Film looking at Purim story adds to the faith-based trend
By Tom Tugend, JTA Global News Service of the Jewish People
LOS ANGELES, Oct. 6 (JTA) - " 'Christian money makes Jewish film' - that's the headline I'd like to see above your article," Matthew Crouch, producer of "One Night with the King," suggested in an interview.
The film, based on the Book of Esther from the Purim holiday, "brims with adventure, intrigue, romance and wonder," said Crouch, the son of mega-televangelists Paul and Jan Crouch. "Its vision is to inspire a generation to embrace the destiny God has for them."
"A pumped-up Purim story," observed a rather less enthusiastic Rabbi Richard Levy, Los Angeles director of the School of Rabbinic Studies at Hebrew Union College.
"A Night with the King" - which, despite its somewhat titillating title, contains nary a hint of sexual abandon or even cleavage, opens Oct. 13 at nearly 1,000 theaters across the United States.
As a warmup to the premiere, Crouch and his co-producer and wife Laurie barnstormed 21 cities in 16 days, pitching the film and its message to clergy of all faiths.
The movie has aroused considerable advance interest in Hollywood and elsewhere, particularly as a major entry in the burgeoning genre of Christian-produced films aimed at "faith families," including some 75 million evangelists in the United States.
Crouch himself is one of the pioneers in the field, who mortgaged his house to make the 1999 "Omega Code." Launched without the usual mass-marketing campaign, the film found an astonishingly large audience among churchgoers.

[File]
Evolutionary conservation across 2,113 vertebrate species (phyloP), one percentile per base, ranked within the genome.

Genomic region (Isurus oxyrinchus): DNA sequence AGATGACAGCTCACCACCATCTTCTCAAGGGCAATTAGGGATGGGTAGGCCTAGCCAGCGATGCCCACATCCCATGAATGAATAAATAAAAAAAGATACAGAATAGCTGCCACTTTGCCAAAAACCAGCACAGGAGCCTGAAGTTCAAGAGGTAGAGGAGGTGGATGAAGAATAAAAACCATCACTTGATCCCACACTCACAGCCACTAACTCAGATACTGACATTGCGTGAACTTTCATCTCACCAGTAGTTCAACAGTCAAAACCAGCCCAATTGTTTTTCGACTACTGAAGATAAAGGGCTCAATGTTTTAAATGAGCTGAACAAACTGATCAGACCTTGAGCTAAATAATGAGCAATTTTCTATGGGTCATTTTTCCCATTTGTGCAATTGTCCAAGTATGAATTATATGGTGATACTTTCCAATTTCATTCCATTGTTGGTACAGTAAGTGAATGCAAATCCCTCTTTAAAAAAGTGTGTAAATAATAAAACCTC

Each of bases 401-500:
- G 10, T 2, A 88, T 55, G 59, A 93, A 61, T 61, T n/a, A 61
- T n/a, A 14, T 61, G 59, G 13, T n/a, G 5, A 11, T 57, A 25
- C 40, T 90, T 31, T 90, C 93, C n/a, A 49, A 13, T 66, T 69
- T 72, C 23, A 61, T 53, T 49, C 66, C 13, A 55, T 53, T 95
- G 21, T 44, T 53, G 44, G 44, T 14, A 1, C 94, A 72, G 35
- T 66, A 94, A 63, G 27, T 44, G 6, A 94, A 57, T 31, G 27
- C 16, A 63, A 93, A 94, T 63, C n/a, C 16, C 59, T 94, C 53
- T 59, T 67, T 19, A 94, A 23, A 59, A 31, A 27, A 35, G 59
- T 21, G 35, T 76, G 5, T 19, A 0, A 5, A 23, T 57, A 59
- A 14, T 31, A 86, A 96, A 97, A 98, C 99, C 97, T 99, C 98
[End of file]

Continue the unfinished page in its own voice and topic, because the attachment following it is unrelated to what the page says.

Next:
But what really rang Hollywood's bell was the phenomenal box office in 2004 success of Mel Gibson's "The Passion of the Christ."
"It took Hollywood a few years to catch up," said Kris Fuhr, vice president of Provident Films, but "Passion's" $612 million worldwide gross did wonders to speed up the process.
Fuhr's own company has just released "Facing the Giants," billed as an inspirational film about a small town high school football team whose six-year losing streak is reversed by faith in God.
"Giants" was made for $100,000 by an all-amateur company of writers, cast and crew from a Baptist church in Georgia, but expects to find an audience by mobilizing a national network of pastors.
The first major studio to finally get the message is 20th Century Fox, which has created FoxFaith, a new division that plans to produce about a dozen Christian-themed movies this year.
Significantly, major studios and distributors are joining up with the independent producers of faith movies, with Samuel Goldwyn Films partnering with "Giants" and Rupert Murdoch's Fox studio handling DVD sales for "One Night."
Jewish organizations by and large haven't weighed in on the rapid growth of the Christian film phenomenon. An exception is Rabbi Haim Dov Beliak of the Los Angeles-based www.JewsonFirst.com , who sees the faith films as an encroachment by the Christian right on schools and popular culture.
On the other hand, Rabbi Daniel Lapin, president of Toward Tradition, thinks"One Night" will have a "positive impact" and urges potential Jewish critics to "stop being so prickly."
Lapin, a Seattle-based ally of Christian conservatives, said he was consulted by the filmmakers on whether certain depictions in "One Night" might upset Jewish sensitivities.